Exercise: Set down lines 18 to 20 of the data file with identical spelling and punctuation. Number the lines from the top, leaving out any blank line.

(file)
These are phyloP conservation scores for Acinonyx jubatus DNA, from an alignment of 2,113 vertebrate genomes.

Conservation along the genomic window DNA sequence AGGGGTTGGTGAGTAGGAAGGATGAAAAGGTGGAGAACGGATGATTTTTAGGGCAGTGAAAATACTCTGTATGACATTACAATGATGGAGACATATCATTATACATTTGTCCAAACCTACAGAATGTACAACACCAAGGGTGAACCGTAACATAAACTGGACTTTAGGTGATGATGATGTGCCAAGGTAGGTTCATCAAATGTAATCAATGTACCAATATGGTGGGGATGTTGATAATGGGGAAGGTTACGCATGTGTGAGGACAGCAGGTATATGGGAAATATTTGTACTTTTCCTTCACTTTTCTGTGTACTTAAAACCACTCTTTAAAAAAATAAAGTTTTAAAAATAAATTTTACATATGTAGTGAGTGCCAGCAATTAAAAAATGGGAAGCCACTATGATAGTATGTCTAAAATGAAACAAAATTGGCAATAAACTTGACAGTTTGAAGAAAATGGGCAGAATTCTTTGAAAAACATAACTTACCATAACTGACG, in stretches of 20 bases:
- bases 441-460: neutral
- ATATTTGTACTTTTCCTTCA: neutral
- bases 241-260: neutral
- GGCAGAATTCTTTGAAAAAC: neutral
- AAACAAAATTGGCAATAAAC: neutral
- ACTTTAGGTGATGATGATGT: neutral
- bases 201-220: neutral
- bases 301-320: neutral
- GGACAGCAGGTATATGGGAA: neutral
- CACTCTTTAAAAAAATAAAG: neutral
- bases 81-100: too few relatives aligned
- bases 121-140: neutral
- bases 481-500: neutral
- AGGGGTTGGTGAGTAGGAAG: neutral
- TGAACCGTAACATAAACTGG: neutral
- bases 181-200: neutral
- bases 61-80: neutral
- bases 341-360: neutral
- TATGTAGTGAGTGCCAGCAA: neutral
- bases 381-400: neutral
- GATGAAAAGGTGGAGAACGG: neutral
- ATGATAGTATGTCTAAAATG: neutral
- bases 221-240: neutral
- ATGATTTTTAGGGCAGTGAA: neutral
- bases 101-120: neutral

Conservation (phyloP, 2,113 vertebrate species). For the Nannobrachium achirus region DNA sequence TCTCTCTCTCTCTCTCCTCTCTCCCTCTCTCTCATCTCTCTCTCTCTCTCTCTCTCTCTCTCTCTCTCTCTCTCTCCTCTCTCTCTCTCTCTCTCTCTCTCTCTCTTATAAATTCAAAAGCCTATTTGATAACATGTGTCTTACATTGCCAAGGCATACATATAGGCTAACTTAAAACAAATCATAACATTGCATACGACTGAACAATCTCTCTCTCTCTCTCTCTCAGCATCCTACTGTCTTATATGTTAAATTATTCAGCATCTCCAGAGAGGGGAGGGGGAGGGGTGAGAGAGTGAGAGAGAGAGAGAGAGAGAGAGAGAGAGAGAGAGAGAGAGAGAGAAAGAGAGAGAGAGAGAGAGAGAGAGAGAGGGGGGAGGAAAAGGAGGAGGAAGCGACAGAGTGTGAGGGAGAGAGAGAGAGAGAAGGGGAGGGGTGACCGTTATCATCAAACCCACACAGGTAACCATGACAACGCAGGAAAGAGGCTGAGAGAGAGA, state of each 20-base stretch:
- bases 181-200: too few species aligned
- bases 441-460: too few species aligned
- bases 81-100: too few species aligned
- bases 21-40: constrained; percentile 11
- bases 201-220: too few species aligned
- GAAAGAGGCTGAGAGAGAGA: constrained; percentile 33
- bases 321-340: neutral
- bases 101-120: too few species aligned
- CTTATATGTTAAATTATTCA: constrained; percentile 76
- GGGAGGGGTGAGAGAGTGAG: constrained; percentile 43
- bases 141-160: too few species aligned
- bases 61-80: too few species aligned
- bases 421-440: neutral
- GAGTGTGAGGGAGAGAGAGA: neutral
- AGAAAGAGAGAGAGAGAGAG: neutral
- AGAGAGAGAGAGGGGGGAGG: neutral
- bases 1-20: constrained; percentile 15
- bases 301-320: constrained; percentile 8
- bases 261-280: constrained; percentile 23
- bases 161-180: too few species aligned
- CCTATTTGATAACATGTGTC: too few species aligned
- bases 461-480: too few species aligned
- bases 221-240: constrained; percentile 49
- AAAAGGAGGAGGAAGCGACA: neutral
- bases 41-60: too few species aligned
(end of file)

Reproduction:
- bases 181-200: neutral
- bases 61-80: neutral
- bases 341-360: neutral